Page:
Less and less demand for traditional sports writers

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This topic contains 87 replies, has 18 voices, and was last updated by bicyclemike bicyclemike 1 month ago.

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  • #89291
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    SoonerinNC
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    The internet has clearly damaged traditional reporting. It provides quicker access.

    However, it also allows everyone to be an editor, even the mean spirited and corrupt. And, unfortunately sensationalism abounds. Peoples lives are damaged by some who use technology to create false impressions. Not sure how it will turn out.

    Seems to me also that with all of the turmoil quality has suffered. Maybe only my impression because I turn down the sound a lot. With Vin Scully gone even moreso. I still have my favorites but much fewer than in the days of Mel Allen, Scully, Red Barber and others.

    Not that character assasination is new. I remember when Cardinal outfielder George Hendrick was painted a sullen nasty guy by the media. Much to my suprise when I went to spring training I saw a funny upbeat guy who was having a great time. In those days you could almost wander at will among the players. Seems George was so unhappy about his coverage that he just stopped talking to the press and they piled on big time.

    And too many get into the murky world of politics. Don’t see that on this site. For that I am very thankful.

    #89310
    Brian Walton
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    Not to mention the founder of Deadspin, who “exposed” Pujols’ personal trainer as a steroids pusher, only to be proven later that he fingered the wrong guy. Albert’s reputation took a big hit nationally while the Deadspin guy crossed over to traditional media and has become very successful. One major StL media figure even does a podcast with him.

    #89432
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    so_cal_cards_fan
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    Not to mention the founder of Deadspin

    I hope Leitch eventually learned to use more than one source for stories that have careers and reputations on the line.

    #89435
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    Bob Reed
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    “For me they (ESPN The Magazine) were airplane reading during takeoff and landing.”

    I admit I read it a few times myself. In many ways a deeply underrated publication, for the bottom of a birdcage.

    I was working at Inside Sports magazine in ’98 when the ESPN bi-monthly hit the stands amid much fanfare. As we passed around the maiden copy of E.T.M., we couldn’t believe the breakthrough. Finally, a magazine for folks who enjoyed neither reading nor thinking. It honestly wasn’t like anything that had come before. The USA Today was The Economist by comparison.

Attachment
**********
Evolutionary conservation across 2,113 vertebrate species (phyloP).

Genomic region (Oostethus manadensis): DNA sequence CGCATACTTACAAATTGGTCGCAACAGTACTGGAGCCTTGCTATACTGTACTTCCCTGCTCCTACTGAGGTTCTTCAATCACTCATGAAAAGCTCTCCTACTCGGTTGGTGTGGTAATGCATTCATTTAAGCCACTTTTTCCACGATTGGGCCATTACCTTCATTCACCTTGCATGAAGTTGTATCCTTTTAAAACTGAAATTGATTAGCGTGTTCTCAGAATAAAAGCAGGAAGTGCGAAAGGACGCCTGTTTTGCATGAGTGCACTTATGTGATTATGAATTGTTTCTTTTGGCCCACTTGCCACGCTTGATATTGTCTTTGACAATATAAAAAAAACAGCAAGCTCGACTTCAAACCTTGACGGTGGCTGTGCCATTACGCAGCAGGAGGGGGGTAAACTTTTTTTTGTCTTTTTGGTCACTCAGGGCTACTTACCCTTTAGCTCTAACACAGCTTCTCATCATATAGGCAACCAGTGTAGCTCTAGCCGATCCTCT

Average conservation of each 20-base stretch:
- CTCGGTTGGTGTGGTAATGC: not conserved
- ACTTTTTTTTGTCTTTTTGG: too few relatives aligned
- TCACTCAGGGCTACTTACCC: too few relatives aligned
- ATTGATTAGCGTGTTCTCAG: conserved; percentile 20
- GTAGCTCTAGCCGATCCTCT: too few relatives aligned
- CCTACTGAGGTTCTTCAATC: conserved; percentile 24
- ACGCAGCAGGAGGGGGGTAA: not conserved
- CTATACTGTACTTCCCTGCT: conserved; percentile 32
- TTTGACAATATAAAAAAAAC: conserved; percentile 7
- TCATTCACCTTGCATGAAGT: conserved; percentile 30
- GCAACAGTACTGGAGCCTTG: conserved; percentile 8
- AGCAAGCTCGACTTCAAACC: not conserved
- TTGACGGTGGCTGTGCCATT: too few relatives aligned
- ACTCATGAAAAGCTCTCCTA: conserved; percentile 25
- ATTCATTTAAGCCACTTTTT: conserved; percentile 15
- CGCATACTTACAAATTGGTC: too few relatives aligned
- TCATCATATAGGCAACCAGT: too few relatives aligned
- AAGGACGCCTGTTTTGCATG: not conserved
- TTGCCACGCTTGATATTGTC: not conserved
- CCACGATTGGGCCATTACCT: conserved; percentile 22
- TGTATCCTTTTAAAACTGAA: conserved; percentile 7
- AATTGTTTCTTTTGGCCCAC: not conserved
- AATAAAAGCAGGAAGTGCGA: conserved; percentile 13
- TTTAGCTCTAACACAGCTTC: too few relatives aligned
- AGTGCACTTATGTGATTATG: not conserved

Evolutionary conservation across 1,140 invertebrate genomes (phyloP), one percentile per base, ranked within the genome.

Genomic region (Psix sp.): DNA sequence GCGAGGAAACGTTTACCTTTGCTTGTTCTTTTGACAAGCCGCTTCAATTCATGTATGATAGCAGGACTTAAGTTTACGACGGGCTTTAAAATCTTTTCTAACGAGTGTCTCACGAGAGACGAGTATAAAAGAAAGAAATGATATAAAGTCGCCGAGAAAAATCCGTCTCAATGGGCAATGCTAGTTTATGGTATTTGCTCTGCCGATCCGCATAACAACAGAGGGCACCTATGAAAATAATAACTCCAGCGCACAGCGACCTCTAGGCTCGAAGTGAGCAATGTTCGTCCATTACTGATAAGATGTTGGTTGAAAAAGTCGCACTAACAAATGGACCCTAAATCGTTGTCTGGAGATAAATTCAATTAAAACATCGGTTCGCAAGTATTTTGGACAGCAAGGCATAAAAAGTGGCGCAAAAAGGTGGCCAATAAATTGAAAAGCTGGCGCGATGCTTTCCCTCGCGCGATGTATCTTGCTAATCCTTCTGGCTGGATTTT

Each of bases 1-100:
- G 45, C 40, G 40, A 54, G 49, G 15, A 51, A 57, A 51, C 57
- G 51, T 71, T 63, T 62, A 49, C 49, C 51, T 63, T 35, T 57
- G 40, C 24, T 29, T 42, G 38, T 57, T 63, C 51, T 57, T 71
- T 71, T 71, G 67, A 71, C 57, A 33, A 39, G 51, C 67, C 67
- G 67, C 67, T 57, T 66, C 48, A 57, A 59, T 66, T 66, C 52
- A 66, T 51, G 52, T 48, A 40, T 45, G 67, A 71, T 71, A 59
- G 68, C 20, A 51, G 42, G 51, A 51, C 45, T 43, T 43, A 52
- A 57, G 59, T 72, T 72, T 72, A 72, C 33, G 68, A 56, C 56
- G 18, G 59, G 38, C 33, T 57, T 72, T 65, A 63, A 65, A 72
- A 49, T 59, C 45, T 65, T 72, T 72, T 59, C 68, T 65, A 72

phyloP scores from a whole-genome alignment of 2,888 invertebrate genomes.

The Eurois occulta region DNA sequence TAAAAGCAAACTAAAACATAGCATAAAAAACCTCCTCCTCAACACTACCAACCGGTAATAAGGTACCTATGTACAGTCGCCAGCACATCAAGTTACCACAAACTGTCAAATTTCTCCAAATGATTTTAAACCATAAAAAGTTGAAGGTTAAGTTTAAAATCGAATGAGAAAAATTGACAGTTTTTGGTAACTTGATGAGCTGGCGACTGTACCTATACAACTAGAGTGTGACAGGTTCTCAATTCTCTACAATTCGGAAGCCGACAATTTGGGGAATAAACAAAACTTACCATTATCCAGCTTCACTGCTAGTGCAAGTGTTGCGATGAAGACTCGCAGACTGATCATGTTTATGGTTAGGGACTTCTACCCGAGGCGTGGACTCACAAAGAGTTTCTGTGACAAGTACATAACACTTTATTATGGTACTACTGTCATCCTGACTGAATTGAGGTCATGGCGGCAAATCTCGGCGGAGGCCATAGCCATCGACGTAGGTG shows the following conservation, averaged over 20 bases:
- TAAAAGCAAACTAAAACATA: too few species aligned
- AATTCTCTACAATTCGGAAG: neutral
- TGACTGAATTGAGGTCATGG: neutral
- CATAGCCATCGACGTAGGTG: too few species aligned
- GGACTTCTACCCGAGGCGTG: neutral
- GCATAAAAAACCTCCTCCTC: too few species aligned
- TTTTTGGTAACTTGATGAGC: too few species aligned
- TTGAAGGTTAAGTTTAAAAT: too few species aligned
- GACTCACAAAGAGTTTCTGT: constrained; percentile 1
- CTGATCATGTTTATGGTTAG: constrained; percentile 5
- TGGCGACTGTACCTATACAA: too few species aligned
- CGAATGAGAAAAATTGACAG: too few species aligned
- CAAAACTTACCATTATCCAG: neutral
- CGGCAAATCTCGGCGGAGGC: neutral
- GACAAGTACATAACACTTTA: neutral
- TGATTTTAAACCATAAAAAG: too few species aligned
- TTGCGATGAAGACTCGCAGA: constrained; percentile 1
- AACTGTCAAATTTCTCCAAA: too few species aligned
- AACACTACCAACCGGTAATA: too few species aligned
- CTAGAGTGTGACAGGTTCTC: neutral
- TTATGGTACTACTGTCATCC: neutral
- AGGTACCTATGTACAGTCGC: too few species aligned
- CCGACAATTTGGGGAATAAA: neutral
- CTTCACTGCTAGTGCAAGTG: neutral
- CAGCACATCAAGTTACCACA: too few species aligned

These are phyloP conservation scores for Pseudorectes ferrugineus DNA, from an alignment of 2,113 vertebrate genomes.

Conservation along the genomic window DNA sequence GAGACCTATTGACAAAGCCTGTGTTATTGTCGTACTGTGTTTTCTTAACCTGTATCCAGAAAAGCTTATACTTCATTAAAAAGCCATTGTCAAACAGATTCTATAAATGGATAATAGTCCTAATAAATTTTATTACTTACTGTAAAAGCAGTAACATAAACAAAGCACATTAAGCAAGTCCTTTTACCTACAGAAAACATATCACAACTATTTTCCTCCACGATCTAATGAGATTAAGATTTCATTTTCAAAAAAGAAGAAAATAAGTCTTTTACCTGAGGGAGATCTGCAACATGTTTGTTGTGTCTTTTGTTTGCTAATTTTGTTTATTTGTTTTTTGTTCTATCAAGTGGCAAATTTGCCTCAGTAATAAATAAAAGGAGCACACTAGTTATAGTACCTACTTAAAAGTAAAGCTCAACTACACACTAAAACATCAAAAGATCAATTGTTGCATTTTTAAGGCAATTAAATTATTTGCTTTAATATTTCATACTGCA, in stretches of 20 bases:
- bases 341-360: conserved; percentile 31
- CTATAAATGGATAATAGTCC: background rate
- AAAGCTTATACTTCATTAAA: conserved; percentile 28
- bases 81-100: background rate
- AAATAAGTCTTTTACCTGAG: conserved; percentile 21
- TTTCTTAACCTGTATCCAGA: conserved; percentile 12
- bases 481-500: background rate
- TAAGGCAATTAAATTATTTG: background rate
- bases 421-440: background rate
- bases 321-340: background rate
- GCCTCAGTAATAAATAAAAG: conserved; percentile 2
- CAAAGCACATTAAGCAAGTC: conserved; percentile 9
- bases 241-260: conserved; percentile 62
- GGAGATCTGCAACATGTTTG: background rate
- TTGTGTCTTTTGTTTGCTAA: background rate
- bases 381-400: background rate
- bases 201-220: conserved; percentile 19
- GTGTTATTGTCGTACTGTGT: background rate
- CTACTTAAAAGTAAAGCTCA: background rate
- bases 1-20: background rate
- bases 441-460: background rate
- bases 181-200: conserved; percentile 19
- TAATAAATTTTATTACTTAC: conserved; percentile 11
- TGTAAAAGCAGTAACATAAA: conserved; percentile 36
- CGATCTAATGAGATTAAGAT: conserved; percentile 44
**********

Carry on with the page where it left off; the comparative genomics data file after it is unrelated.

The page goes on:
The late great journalist Frank Deford had faith in American sports fans when he founded The National, a glorious twin pillar of daily sports entertainment and enlightenment. It lasted 18 months. On the other hand, the cynical vile dreck-peddlers at ESPN got better than two decades from their hollow rag. How can these facts exist in any rational world? All I can figure is, I guess George Carlin was right when he said to imagine how stupid the average person is, and then realize that half of them are more stupid than that.

    #89454
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    so_cal_cards_fan
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    Bob, your writing is a wonder. Where does one go for more?

    You are the William Safire and Peggy Noonan of the Sports Section.

    #89456
    stlcard25
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    I remember getting the first issue of ESPN the Magazine as a 15 year old. At the time, I subscribed to many a magazine. My favorite by far was The Sporting News…I could pore over stats for hours at a time from those magazines.

    Now, I don’t remember the last time I subscribed to a magazine willingly. I got a few issues of Outdoor at one point a few years back for buying something, but maybe Sports Illustrated or Golf in college were the last couple.

    #89460
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    mudville
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    I subscribed to a Cardinals only baseball magazine in the early 80’s called ‘Redbird Review’. It had write-up and glossy photos of some Cardinals’ prospects. I want to say that Jim Lindeman was on one of the covers. I received about 3 issues of the magazine, and then they stopped coming. I finally found out that the place that was publishing it burned down, and that was the end of that. (I don’t know if Brian has fire insurance, or not….. although that might not matter in this digital age that we’re living in.)

    #89484
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    Bob Reed
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    You’re just sayin’ that, So Cal, because you know I lived in Malibu. (Say hi to George and Michel at Colony House if you’re there. And Martha and Winston at the Artifac Tree. If they’re still around. “You know, Bob. The tallish bald guy with the beagle!”)

    I don’t write anywhere but here, as no one compensates me more than Brian does. To pay bills there’s part-time moneymakers dealing sports memorabilia and editing the scribblings of others. All brands of stuff, novels, corporate reports, all sorts of miscellaneous. Anything less sophisticated than White Papers.